Catalytic ionic hydrogenations of ketones using molybdenum and tungsten complexes

Mark H. Voges, R Morris Bullock

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55 Citations (Scopus)

Abstract

Ketone complexes [CpM(CO)2(PR3)(η1-Et2C=O)] +BAr′4 - (R = Ph or Me; M = Mo or W) were prepared from hydride transfer from Cp(CO)2(PR3)MH to Ph3C+BAr′4 - [Ar′ = 3,5-bis(trifluoromethyl)phenyl] in the presence of (3-pentanone. These ketone complexes are catalyst precursors for hydrogenation of Et2C=O under mild conditions (23°C, 2). Analogous catalytic hydrogenations are obtained from reaction of the PCy3 complexes Cp(CO)2(PCy3)MH with Ph3C+BAr′4 -. The proposed mechanism involves displacement of the ketone by H2, producing a cationic metal dihydride [CpM(CO)2(PR3)(H)2]+. Proton transfer from the dihydride gives a protonated ketone, followed by hydride transfer from the neutral metal hydride CpM(CO)2(PR3)H to produce the alcohol complex [CpM(CO)2(PR3)(Et2CHOH)]+. The free alcohol product is released from the metal through displacement by H2 or ketone, completing the catalytic cycle. In most cases, conversion of the ketone or alcohol complexes to the dihydride is the turnover-limiting step of the catalytic cycle, with ketone and alcohol complexes being observed during the reaction. For reactions using the W-PCy3 system, the dihydride [CpW(CO)2(PCy3)(H)2]+ is observed as the resting state of the catalytic process. Proton transfer is slow and becomes turnover-limiting in this case. The Mo catalysts are more active than W, and the dependence on phosphine is PCy3 > PPh3 > PMe3. The turnover rates are slow, with the fastest initial rate of about 2 turnovers per hour found for the Mo-PCy3 system. This ionic hydrogenation mechanism does not require coordination of the ketone to the metal for the hydrogenation, thus differing from traditional mechanisms where coordination of a ketone to a metal precedes insertion of the ketone into a M-H bond.

Original languageEnglish
Pages (from-to)759-770
Number of pages12
JournalJournal of the Chemical Society, Dalton Transactions
Issue number5
Publication statusPublished - 2002

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Tungsten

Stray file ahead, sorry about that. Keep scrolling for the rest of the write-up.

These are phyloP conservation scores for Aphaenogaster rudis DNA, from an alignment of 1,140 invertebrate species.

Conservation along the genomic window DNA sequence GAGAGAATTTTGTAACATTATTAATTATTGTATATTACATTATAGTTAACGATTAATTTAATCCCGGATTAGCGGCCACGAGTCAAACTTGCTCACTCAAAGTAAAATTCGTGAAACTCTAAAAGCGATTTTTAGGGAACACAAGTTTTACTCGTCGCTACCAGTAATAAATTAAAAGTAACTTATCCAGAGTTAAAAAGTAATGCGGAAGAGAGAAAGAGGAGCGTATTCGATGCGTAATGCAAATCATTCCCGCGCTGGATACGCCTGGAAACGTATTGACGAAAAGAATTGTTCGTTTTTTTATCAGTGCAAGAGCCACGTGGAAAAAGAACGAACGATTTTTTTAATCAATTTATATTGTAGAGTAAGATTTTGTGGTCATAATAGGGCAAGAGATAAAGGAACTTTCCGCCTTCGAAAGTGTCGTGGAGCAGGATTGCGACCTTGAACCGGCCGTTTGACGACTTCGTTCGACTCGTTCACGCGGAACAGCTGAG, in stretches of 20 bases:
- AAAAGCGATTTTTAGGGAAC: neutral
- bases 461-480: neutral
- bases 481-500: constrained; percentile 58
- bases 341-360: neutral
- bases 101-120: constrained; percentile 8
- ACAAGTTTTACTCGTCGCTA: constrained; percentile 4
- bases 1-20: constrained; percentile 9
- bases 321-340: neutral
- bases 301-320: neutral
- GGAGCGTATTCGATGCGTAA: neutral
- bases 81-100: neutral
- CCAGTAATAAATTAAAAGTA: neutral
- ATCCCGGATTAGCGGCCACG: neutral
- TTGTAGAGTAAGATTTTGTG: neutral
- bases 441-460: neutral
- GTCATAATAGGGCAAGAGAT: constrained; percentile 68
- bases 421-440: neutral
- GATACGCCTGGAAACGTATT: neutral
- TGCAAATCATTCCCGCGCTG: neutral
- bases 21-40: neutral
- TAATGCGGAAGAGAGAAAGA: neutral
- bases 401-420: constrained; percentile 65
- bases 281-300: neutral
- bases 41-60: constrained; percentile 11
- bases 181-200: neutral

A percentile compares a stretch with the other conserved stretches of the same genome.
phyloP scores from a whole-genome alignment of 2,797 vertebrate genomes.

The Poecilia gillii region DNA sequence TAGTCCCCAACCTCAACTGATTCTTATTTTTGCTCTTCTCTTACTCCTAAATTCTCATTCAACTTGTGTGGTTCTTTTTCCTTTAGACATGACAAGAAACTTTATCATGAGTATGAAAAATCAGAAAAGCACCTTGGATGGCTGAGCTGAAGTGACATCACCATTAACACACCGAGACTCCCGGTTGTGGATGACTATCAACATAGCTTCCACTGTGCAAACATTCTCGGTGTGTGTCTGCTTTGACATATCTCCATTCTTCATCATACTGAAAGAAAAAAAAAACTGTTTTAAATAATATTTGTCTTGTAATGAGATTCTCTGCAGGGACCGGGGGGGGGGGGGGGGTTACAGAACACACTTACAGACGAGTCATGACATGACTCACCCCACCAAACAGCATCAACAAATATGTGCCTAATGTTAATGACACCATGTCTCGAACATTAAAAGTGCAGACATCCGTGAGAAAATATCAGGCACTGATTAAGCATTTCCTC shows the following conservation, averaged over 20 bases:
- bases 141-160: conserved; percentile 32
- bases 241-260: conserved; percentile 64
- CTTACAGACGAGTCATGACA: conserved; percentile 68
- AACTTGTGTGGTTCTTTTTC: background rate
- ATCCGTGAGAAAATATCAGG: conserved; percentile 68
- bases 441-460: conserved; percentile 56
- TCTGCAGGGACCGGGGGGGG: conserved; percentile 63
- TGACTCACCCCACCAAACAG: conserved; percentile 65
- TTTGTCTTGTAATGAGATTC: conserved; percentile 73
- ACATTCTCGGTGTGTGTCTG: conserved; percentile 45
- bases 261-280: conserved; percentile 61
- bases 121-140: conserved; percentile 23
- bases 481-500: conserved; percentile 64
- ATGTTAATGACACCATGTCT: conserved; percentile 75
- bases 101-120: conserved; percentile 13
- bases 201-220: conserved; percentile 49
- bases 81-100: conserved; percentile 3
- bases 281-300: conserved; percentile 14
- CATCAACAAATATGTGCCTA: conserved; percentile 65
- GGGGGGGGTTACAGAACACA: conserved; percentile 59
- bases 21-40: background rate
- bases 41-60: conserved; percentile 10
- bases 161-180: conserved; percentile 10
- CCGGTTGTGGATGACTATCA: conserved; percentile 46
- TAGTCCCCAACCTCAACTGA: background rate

Molybdenum
Ketones
Hydrogenation
Carbon Monoxide
Metals
Alcohols
Hydrides
phosphine
Proton transfer
Pentanones
Hydrogen
Catalysts

ASJC Scopus subject areas

  • Chemistry(all)

Cite this

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title = "Catalytic ionic hydrogenations of ketones using molybdenum and tungsten complexes",
abstract = "Ketone complexes [CpM(CO)2(PR3)(η1-Et2C=O)] +BAr′4 - (R = Ph or Me; M = Mo or W) were prepared from hydride transfer from Cp(CO)2(PR3)MH to Ph3C+BAr′4 - [Ar′ = 3,5-bis(trifluoromethyl)phenyl] in the presence of (3-pentanone. These ketone complexes are catalyst precursors for hydrogenation of Et2C=O under mild conditions (23°C, 2). Analogous catalytic hydrogenations are obtained from reaction of the PCy3 complexes Cp(CO)2(PCy3)MH with Ph3C+BAr′4 -. The proposed mechanism involves displacement of the ketone by H2, producing a cationic metal dihydride [CpM(CO)2(PR3)(H)2]+. Proton transfer from the dihydride gives a protonated ketone, followed by hydride transfer from the neutral metal hydride CpM(CO)2(PR3)H to produce the alcohol complex [CpM(CO)2(PR3)(Et2CHOH)]+. The free alcohol product is released from the metal through displacement by H2 or ketone, completing the catalytic cycle. In most cases, conversion of the ketone or alcohol complexes to the dihydride is the turnover-limiting step of the catalytic cycle, with ketone and alcohol complexes being observed during the reaction. For reactions using the W-PCy3 system, the dihydride [CpW(CO)2(PCy3)(H)2]+ is observed as the resting state of the catalytic process. Proton transfer is slow and becomes turnover-limiting in this case. The Mo catalysts are more active than W, and the dependence on phosphine is PCy3 > PPh3 > PMe3. The turnover rates are slow, with the fastest initial rate of about 2 turnovers per hour found for the Mo-PCy3 system. This ionic hydrogenation mechanism does not require coordination of the ketone to the metal for the hydrogenation, thus differing from traditional mechanisms where coordination of a ketone to a metal precedes insertion of the ketone into a M-H bond.",